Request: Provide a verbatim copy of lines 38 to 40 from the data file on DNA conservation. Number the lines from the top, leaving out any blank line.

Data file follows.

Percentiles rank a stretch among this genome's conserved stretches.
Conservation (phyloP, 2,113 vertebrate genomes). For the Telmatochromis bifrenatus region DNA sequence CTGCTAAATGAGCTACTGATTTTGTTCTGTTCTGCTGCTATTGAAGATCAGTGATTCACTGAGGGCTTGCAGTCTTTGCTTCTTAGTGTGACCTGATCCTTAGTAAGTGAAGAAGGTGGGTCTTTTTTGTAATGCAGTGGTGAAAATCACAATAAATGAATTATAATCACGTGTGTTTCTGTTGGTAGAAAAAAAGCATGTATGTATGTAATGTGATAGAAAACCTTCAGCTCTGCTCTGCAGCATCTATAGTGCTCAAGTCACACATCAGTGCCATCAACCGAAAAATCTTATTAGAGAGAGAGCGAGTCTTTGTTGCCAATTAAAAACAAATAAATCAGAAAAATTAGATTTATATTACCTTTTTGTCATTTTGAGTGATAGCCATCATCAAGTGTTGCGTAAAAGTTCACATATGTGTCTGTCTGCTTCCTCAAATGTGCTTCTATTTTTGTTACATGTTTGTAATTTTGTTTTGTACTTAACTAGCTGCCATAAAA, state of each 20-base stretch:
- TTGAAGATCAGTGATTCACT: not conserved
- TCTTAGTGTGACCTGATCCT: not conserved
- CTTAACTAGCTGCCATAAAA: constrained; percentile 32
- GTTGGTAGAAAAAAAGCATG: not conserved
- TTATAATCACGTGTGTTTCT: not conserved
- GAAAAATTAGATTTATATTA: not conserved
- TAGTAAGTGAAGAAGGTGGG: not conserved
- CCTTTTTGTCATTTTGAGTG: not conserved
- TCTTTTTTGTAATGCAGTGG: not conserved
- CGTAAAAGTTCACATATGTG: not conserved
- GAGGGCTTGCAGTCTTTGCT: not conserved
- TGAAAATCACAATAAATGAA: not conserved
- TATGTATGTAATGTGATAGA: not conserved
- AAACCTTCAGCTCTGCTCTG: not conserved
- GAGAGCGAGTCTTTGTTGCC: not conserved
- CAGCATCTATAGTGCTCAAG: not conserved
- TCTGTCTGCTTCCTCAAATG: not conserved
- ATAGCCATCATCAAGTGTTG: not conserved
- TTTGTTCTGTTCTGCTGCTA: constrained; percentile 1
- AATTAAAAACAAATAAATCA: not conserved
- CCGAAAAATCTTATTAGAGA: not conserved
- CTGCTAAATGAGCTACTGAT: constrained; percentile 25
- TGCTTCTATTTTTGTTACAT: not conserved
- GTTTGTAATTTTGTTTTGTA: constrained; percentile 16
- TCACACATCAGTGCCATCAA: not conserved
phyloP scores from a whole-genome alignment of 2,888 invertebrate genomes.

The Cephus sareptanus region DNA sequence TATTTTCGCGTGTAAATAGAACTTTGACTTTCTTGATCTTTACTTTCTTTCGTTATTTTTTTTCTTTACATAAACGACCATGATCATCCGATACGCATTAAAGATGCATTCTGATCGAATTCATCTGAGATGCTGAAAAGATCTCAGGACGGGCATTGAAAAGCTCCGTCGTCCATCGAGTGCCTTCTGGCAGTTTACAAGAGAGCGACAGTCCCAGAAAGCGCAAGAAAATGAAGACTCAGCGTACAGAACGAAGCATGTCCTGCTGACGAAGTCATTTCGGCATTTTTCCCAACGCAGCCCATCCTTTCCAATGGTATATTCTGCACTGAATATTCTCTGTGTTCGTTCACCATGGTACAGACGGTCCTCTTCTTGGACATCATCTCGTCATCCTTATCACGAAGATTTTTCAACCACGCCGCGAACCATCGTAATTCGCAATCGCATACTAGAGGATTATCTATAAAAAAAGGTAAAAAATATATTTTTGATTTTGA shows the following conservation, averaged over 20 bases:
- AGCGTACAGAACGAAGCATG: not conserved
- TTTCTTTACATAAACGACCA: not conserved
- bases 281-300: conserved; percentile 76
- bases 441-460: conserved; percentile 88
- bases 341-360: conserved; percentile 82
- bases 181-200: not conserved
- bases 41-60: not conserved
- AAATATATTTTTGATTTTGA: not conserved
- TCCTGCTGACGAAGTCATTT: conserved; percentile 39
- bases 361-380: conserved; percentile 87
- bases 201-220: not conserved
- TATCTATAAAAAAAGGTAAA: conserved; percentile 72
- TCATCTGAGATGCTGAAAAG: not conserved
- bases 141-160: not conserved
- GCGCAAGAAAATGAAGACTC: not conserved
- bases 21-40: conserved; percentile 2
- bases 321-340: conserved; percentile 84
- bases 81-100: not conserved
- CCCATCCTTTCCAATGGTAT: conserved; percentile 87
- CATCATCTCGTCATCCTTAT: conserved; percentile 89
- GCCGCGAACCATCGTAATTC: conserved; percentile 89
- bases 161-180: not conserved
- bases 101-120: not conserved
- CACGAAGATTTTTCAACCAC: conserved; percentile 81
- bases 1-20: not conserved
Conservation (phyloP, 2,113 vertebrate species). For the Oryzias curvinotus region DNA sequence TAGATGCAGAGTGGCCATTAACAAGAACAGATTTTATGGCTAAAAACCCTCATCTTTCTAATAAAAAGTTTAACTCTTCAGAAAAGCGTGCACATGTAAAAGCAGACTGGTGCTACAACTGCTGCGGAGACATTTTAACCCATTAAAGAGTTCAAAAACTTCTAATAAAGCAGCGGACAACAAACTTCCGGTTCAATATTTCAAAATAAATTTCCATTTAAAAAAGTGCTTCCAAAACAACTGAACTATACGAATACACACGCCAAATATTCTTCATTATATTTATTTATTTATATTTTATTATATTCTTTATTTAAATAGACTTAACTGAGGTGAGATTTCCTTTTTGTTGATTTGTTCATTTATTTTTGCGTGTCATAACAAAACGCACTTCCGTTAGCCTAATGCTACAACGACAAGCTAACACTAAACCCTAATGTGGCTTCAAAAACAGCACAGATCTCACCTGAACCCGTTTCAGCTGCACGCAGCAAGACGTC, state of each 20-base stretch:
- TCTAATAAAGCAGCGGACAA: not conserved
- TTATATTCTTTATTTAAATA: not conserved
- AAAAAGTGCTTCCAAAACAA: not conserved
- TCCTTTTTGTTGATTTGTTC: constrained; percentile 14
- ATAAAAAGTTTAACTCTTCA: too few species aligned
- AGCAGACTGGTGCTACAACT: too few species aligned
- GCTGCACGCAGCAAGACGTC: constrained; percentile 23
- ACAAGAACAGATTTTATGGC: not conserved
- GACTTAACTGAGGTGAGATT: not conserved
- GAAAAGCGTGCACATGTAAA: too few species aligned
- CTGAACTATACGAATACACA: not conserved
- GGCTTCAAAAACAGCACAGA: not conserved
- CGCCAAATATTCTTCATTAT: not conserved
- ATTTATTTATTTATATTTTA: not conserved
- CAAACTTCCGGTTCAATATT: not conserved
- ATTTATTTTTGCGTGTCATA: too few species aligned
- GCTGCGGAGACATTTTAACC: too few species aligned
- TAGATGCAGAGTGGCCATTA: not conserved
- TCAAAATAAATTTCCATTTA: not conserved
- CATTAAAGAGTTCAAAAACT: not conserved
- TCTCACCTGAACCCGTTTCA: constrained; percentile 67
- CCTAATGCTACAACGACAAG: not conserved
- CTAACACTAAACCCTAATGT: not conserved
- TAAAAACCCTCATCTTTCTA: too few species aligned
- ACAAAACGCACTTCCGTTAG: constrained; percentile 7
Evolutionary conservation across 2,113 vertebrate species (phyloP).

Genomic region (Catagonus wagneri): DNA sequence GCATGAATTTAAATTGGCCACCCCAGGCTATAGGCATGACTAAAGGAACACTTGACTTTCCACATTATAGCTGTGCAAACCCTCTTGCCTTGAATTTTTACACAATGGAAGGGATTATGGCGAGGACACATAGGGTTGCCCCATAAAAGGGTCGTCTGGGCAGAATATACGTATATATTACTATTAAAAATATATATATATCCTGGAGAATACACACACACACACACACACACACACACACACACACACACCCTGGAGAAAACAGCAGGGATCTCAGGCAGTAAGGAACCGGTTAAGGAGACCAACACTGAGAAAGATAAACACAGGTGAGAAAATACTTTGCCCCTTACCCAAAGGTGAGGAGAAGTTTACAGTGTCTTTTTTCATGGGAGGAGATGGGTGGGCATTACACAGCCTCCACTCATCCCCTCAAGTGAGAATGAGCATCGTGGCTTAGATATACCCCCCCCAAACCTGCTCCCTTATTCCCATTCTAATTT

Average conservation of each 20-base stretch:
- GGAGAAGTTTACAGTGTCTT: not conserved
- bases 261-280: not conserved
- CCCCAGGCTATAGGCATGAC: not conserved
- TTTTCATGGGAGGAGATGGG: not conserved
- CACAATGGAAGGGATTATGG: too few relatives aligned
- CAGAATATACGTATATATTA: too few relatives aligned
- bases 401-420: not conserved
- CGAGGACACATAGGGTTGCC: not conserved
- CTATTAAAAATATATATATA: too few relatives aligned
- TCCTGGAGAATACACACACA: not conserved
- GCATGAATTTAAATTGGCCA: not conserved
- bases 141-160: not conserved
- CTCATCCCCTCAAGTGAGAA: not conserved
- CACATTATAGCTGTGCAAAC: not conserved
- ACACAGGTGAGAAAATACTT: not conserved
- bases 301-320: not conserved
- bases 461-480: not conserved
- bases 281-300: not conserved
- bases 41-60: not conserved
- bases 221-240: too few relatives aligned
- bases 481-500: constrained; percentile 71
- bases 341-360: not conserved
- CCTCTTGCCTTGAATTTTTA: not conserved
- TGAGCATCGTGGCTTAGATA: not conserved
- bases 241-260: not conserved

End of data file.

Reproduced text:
- TCCTGCTGACGAAGTCATTT: conserved; percentile 39
- bases 361-380: conserved; percentile 87
- bases 201-220: not conserved